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Ezekiel 11

Ezek 11, Eze 11, Ezk 11

Ezekiel 11

1 Moreover the spirit lifted me up, and brought me unto the east gate of the LORD's house, which looketh eastward: and behold at the door of the gate five and twenty men; among whom I saw Jaazaniah the son of Azur, and Pelatiah the son of Benaiah, princes of the people.

2 Then said he unto me, Son of man, these are the men that devise mischief, and give wicked counsel in this city:

3 Which say, It is not near; let us build houses: this city is the caldron, and we be the flesh.

4 Therefore prophesy against them, prophesy, O son of man.

5 And the Spirit of the LORD fell upon me, and said unto me, Speak; Thus saith the LORD; Thus have ye said, O house of Israel: for I know the things that come into your mind, every one of them.

6 Ye have multiplied your slain in this city, and ye have filled the streets thereof with the slain.

7 Therefore thus saith the Lord GOD; Your slain whom ye have laid in the midst of it, they are the flesh, and this city is the caldron: but I will bring you forth out of the midst of it.

8 Ye have feared the sword; and I will bring a sword upon you, saith the Lord GOD.

9 And I will bring you out of the midst thereof, and deliver you into the hands of strangers, and will execute judgments among you.

10 Ye shall fall by the sword; I will judge you in the border of Israel; and ye shall know that I am the LORD.

11 This city shall not be your caldron, neither shall ye be the flesh in the midst thereof; but I will judge you in the border of Israel:

12 And ye shall know that I am the LORD: for ye have not walked in my statutes, neither executed my judgments, but have done after the manners of the heathen that are round about you.

13 And it came to pass, when I prophesied, that Pelatiah the son of Benaiah died. Then fell I down upon my face, and cried with a loud voice, and said, Ah Lord GOD! wilt thou make a full end of the remnant of Israel?

14 Again the word of the LORD came unto me, saying,

15 Son of man, thy brethren, even thy brethren, the men of thy kindred, and all the house of Israel wholly, are they unto whom the inhabitants of Jerusalem have said, Get you far from the LORD: unto us is this land given in possession.

16 Therefore say, Thus saith the Lord GOD; Although I have cast them far off among the heathen, and although I have scattered them among the countries, yet will I be to them as a little sanctuary in the countries where they shall come.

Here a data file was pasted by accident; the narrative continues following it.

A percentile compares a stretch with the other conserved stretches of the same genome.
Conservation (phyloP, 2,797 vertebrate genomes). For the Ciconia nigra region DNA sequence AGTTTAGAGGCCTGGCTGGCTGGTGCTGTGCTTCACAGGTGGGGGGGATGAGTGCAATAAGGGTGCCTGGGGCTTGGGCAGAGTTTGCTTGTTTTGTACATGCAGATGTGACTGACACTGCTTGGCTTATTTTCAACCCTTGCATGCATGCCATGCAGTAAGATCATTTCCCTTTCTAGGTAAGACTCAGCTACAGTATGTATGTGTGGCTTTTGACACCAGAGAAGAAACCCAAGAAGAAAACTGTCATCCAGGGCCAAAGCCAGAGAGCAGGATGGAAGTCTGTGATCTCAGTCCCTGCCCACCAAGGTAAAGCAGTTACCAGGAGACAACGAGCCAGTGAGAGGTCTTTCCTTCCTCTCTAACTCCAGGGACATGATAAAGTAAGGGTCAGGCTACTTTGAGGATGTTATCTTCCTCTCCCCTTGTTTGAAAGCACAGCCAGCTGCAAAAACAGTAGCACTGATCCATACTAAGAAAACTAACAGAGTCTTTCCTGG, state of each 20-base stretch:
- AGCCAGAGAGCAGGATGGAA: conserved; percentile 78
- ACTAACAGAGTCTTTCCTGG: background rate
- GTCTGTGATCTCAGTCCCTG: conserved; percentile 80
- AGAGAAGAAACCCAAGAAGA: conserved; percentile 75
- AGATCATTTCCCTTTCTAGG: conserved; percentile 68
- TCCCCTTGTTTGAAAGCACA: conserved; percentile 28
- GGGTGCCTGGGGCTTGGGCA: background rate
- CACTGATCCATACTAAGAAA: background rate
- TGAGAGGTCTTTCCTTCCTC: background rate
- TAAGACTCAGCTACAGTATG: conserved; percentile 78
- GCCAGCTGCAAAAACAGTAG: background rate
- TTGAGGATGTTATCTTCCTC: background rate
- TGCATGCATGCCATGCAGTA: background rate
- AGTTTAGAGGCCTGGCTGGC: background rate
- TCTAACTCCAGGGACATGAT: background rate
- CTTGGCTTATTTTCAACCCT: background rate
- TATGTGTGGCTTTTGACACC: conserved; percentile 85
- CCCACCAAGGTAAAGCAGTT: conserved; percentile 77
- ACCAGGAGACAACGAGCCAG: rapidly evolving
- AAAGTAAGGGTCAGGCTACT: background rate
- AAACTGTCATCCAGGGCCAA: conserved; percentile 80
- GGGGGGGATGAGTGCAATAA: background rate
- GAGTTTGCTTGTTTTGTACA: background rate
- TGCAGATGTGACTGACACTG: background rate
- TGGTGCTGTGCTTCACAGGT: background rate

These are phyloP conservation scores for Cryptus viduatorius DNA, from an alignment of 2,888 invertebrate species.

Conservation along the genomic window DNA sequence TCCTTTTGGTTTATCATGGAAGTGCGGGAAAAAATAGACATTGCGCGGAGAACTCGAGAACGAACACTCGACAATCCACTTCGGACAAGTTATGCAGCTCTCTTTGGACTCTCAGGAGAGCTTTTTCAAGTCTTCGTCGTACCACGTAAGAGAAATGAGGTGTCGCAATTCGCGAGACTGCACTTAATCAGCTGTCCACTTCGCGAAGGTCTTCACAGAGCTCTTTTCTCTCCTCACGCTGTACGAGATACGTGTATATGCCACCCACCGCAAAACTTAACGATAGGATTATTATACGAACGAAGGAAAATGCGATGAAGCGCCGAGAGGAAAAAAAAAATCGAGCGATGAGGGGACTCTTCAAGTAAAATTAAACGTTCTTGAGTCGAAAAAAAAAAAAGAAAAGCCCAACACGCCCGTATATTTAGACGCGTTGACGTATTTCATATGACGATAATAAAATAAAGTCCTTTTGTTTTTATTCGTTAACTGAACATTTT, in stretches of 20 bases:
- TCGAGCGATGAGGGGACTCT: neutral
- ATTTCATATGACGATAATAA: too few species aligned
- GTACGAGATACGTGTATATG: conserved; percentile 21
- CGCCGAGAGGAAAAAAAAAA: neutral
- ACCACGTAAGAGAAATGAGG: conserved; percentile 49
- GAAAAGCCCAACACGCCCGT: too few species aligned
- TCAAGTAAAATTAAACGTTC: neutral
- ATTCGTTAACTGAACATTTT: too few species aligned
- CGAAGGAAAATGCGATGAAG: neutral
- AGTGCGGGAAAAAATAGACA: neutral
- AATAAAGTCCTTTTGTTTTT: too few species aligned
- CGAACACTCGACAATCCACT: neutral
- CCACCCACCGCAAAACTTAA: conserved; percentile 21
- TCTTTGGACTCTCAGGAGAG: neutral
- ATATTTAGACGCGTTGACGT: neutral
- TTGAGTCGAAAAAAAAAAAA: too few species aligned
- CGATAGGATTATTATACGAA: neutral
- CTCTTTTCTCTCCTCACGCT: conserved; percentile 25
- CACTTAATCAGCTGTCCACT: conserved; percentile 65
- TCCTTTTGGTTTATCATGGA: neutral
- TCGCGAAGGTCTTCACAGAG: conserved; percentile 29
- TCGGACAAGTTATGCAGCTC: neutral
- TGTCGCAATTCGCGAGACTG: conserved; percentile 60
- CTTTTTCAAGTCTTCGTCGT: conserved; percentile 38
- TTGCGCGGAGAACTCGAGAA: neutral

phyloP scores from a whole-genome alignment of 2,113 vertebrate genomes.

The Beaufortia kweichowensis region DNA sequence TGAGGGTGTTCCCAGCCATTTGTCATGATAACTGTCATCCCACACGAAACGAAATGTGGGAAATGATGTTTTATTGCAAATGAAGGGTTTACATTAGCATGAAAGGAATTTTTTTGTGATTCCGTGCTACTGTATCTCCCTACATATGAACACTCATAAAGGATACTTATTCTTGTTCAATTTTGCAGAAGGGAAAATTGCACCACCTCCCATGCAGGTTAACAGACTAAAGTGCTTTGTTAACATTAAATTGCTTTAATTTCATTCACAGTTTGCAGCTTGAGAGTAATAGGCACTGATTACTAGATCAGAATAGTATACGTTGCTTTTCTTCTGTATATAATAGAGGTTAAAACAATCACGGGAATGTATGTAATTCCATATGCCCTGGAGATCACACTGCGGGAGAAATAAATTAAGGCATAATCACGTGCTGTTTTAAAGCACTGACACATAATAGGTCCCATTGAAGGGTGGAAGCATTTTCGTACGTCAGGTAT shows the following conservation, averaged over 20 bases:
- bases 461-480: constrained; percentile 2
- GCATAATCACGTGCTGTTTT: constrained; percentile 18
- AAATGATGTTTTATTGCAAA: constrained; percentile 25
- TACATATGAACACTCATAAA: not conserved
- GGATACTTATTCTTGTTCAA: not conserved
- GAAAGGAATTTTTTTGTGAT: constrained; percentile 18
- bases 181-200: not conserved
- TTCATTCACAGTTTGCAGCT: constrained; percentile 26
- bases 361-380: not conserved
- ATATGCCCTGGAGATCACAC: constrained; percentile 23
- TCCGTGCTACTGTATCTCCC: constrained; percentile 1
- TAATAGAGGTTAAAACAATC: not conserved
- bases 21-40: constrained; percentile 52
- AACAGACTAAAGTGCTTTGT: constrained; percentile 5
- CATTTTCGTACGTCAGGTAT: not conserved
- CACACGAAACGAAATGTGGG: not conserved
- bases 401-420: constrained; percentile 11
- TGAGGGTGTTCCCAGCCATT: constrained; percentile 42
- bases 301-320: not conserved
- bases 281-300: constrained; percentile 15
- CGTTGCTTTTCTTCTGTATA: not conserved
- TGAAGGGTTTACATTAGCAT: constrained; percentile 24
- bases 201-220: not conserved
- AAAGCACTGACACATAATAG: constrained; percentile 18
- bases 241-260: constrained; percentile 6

17 Therefore say, Thus saith the Lord GOD; I will even gather you from the people, and assemble you out of the countries where ye have been scattered, and I will give you the land of Israel.

18 And they shall come thither, and they shall take away all the detestable things thereof and all the abominations thereof from thence.

19 And I will give them one heart, and I will put a new spirit within you; and I will take the stony heart out of their flesh, and will give them an heart of flesh:

20 That they may walk in my statutes, and keep mine ordinances, and do them: and they shall be my people, and I will be their God.

21 But as for them whose heart walketh after the heart of their detestable things and their abominations, I will recompense their way upon their own heads, saith the Lord GOD.

22 Then did the cherubims lift up their wings, and the wheels beside them; and the glory of the God of Israel was over them above.

23 And the glory of the LORD went up from the midst of the city, and stood upon the mountain which is on the east side of the city.

24 Afterwards the spirit took me up, and brought me in a vision by the Spirit of God into Chaldea, to them of the captivity. So the vision that I had seen went up from me.

25 Then I spake unto them of the captivity all the things that the LORD had shewed me.

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Summary and the Meaning of Chapter 11 of the Book of Ezekiel

Chapter 11 of the Book of Ezekiel, in the King James Version (KJV) of the Holy Bible, is a rich and profound text. It contains numerous themes and subthemes, each one contributing to the overall message and meaning of the chapter. This essay will attempt to delve into the depths of this chapter, to elucidate its themes, and to draw out its meaning for both its original audience and for readers today.